No Override: Hiking New York’s Minimum Wage Will Trigger Unintended Consequences

High School Dropouts and African-Americans
  • Publication Date: December 2004

  • Topics: Minimum Wage

Albany – Governor Pataki’s veto of the minimum wage should stand, said the Employment Policies Institute today as the New York Senate reconvenes to consider an override of the governor’s veto. Raising the minimum wage would trigger unintended consequences that would directly and negatively affect the very low-income employees legislators believe they are helping.

Decades of research reveal that raising the minimum wage creates employment loss targeted at the most vulnerable employees in the economy. Research from Cornell University, for example, found that groups such as high school dropouts and African-American young adults suffer four times more employment loss from a minimum wage increase than their more educated and non-black counterparts.

A subsequent analysis by Cornell economists of the wage hike Governor Pataki vetoed found that the vast majority of the benefits would not go to families in poverty. Beneficiaries of the proposed hike are far more likely to be earning more than three times the poverty line than they are to be in poverty. In addition, very few of the beneficiaries of the wage hike are actually supporting a family on a single minimum wage income. Over 80 percent of those who would benefit are not the primary earner in their family, do not have children, nor are they single adults.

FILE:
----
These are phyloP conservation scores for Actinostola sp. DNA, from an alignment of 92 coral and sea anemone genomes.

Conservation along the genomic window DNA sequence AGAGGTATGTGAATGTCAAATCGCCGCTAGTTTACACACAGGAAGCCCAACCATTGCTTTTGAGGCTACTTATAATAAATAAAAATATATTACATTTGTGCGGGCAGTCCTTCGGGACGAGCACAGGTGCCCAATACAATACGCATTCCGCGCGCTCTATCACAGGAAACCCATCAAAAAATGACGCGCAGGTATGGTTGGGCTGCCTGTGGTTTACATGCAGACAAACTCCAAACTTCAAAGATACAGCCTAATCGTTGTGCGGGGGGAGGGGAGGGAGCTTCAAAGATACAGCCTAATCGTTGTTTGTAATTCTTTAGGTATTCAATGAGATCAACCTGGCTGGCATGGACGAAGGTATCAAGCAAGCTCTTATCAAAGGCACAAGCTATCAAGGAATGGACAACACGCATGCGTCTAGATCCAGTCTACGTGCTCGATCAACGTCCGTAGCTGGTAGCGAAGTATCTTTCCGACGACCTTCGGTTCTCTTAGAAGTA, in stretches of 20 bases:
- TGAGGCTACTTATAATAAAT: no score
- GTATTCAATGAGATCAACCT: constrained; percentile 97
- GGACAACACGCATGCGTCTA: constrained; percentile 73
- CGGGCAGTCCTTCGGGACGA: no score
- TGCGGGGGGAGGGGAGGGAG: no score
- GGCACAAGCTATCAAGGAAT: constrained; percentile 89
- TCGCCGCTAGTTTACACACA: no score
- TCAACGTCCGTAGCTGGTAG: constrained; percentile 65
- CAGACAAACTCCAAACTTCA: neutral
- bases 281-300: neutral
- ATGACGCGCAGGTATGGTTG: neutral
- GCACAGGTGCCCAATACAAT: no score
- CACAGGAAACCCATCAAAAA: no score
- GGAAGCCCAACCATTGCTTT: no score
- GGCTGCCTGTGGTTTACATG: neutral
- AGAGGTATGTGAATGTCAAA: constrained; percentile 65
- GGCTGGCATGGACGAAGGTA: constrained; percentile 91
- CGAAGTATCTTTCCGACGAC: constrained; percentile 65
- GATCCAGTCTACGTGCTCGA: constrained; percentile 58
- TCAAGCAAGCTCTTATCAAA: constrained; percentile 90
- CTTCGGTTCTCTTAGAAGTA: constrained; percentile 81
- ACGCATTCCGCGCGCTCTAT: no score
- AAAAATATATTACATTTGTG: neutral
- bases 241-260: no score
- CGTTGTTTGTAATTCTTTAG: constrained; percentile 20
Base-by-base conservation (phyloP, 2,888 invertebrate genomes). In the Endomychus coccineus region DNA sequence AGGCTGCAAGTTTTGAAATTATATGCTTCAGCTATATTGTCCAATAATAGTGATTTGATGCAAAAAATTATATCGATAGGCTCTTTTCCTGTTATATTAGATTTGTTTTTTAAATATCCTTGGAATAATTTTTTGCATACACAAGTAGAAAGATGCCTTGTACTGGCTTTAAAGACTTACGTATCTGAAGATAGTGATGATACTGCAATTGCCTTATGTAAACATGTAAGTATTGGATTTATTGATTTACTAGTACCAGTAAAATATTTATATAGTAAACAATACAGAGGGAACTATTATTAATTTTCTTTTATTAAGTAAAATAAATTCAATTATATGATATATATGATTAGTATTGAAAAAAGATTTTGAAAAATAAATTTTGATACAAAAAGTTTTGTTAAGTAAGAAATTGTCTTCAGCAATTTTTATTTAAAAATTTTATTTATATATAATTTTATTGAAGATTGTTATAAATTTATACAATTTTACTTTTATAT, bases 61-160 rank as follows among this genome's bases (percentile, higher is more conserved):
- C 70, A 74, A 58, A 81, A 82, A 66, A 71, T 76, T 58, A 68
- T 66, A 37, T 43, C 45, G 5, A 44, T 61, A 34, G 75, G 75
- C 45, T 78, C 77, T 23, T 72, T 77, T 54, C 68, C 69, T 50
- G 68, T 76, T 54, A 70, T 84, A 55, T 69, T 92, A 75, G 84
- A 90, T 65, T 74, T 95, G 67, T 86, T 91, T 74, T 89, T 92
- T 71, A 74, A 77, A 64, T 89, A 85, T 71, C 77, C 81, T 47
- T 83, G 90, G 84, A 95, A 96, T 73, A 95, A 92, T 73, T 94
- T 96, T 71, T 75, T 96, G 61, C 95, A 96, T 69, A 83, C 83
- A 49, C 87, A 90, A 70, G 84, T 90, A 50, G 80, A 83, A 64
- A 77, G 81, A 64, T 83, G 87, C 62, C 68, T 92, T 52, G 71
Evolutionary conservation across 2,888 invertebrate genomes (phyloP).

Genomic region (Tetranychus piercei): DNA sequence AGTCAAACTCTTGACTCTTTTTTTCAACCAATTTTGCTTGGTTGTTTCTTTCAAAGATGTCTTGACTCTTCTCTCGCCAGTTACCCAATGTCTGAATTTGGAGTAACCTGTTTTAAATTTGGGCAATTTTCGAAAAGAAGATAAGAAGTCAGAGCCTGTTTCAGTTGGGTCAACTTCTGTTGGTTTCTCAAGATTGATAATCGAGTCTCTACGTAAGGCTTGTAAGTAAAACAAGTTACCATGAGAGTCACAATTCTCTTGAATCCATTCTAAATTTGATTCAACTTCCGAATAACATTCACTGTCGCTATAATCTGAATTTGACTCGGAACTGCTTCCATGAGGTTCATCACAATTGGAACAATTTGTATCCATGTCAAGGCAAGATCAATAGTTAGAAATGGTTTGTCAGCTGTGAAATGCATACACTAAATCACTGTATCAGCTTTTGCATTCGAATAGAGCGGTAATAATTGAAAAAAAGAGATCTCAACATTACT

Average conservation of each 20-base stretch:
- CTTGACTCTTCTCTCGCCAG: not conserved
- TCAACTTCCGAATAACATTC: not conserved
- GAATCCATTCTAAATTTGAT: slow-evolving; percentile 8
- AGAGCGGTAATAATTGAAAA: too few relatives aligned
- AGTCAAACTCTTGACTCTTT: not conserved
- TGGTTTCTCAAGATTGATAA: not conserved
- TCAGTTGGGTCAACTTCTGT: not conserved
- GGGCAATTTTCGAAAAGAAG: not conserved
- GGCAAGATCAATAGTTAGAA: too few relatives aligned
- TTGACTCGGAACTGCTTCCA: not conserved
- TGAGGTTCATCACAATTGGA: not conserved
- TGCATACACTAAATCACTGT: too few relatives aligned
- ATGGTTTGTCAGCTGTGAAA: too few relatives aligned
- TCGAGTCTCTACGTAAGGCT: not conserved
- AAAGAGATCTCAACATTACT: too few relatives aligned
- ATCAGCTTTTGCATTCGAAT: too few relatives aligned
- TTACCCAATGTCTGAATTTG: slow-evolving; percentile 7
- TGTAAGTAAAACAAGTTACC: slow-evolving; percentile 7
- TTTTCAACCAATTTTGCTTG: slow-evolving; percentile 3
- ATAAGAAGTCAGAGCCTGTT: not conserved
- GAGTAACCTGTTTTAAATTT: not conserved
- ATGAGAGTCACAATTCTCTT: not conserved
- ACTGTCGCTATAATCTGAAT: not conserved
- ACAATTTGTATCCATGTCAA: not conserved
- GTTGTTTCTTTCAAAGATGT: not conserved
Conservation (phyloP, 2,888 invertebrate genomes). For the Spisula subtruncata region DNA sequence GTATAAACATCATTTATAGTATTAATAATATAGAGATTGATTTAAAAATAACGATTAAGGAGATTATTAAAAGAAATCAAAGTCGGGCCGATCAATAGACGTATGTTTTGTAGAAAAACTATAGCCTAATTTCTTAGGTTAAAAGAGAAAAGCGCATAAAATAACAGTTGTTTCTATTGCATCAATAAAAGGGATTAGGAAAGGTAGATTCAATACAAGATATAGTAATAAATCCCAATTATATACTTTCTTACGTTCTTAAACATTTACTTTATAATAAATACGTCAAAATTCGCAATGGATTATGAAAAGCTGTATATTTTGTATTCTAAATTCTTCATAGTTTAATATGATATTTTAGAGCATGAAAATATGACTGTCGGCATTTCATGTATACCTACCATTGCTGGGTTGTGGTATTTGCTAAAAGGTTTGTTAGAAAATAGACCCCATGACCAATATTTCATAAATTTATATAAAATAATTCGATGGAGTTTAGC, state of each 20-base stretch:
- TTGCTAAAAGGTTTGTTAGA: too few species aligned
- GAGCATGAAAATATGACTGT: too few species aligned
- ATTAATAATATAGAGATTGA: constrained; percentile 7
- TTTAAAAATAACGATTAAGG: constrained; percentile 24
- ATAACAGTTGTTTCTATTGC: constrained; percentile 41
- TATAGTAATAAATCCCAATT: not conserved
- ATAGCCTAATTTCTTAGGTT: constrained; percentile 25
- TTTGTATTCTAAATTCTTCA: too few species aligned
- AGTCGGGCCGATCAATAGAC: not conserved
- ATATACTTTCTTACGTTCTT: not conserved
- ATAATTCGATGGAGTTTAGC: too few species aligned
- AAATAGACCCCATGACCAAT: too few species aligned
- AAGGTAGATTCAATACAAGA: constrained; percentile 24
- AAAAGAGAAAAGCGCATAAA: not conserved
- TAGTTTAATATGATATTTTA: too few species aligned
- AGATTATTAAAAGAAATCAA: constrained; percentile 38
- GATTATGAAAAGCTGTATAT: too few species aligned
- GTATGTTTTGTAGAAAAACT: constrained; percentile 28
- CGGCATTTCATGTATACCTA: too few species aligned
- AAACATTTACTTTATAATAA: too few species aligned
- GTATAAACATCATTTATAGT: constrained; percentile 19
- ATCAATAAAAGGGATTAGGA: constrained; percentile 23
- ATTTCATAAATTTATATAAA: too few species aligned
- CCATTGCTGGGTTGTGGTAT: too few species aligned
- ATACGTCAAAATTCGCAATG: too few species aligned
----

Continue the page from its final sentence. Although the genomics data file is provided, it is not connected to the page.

Recently, New York state was ranked last in “Economic Freedom” rankings by the Pacific Research Institute (in association with Forbes magazine). Important factors in New York’s poor showing were the state’s regulatory and fiscal systems which serve as disincentives for businesses to locate or expand in the state. Clearly, raising the minimum wage would only serve to make the economic climate even that much more damaging.

“Raising the minimum wage in New York will only serve to hurt the low-skill employees legislators believe they would be helping,” said EPI’s director of research Craig Garthwaite. “Governor Pataki realized the negative effects this increase would have on New York’s most vulnerable employees and lawmakers should follow his lead by letting the veto stand.”